Polymorphisms of the serotonin transporter gene and post-stroke depression: a meta-analysis
- 1Department of Community Medicine and School of Public Health, University of Hong Kong, Hong Kong
- 2Department of Psychological Medicine, Yong Loo Lin School of Medicine, National University of Singapore, Singapore
- 3Department of Medicine, Yong Loo Lin School of Medicine, National University of Singapore, Singapore
- Correspondence to Dr Roger C M Ho, Department of Psychological Medicine, Yong Loo Lin School of Medicine, National University of Singapore, Level 9 NUHS Tower Block, 1E Kent Ridge Road, Singapore 119228;
- Received 30 July 2012
- Revised 12 October 2012
- Accepted 14 November 2012
- Published Online First 12 December 2012
Background Polymorphisms of the gene encoding the serotonin transporter—specifically, length variation in the serotonin-transporter-linked polymorphic region (5-HTTLPR), a single-nucleotide polymorphism in the 5-HTTLPR (rs25531), and variable number of tandem repeats (VNTR) in the second intron 2 (STin2)—have been implicated in the development of post-stroke depression (PSD).
Objective To evaluate the association between polymorphisms of the serotonin transporter gene and PSD in the medical literature.
Methods Random-effects meta-analyses were conducted on cross-sectional, case–control and cohort studies examining relations between polymorphisms of the gene encoding the serotonin transporter and the risk of developing PSD.
Results Four studies comprising 260 stroke patients with PSD and 381 without were included. Our analyses showed a significant and positive association between the homozygous short variation (S) allele genotype of the 5-HTTLPR (SS) and PSD (random-effects pooled OR 2.05, 95% CI 1.41 to 2.98, z=3.79, p<0.001). Our analyses also showed a significant and negative association between the homozygous long variation (L) allele genotype of the 5-HTTLPR (LL) and PSD (random-effects OR 0.52, 95% CI 0.27 to 0.97, z=−2.07, p=0.039). No statistically significant association of PSD with heterozygous S and L allele genotype for 5-HTTLPR or other polymorphisms with rs25531 and STin2 VNTR was found. Heterogeneity and publication bias were not statistically significant. The major limitation of this meta-analysis is that we could not assess the interaction between stroke, environmental stress and PSD.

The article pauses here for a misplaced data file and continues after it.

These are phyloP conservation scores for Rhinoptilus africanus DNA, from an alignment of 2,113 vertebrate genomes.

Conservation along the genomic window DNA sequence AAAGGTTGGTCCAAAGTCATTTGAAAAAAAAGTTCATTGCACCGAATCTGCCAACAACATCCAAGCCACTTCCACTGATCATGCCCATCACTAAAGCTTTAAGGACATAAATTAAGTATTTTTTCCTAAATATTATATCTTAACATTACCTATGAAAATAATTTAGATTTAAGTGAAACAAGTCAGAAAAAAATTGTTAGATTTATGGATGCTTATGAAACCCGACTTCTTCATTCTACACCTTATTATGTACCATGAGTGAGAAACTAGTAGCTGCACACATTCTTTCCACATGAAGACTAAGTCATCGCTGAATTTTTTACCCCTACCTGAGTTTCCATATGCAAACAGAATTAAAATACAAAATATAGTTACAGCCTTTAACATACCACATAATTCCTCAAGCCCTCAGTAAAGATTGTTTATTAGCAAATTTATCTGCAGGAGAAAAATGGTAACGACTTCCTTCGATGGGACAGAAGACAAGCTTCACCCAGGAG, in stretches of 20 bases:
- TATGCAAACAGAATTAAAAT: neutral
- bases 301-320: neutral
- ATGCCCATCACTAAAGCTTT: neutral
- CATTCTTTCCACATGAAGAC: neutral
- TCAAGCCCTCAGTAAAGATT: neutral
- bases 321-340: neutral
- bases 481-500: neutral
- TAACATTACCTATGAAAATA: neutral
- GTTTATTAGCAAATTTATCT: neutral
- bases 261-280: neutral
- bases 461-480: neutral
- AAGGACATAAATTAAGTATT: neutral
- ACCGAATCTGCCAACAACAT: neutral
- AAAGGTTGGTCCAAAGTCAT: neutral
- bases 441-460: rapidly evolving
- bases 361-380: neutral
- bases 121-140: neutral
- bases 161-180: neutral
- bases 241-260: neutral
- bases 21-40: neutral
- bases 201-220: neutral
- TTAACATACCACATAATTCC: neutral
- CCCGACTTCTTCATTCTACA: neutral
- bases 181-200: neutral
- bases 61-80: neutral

Conclusions The 5-HTTLPR SS genotype may be a risk factor for PSD. The 5-HTTLPR LL genotype showed a significant negative association with PSD. Further research to assess the sensitivity and specificity of predicting the risk of developing PSD by screening for the 5-HTTLPR genotype in stroke patients is required.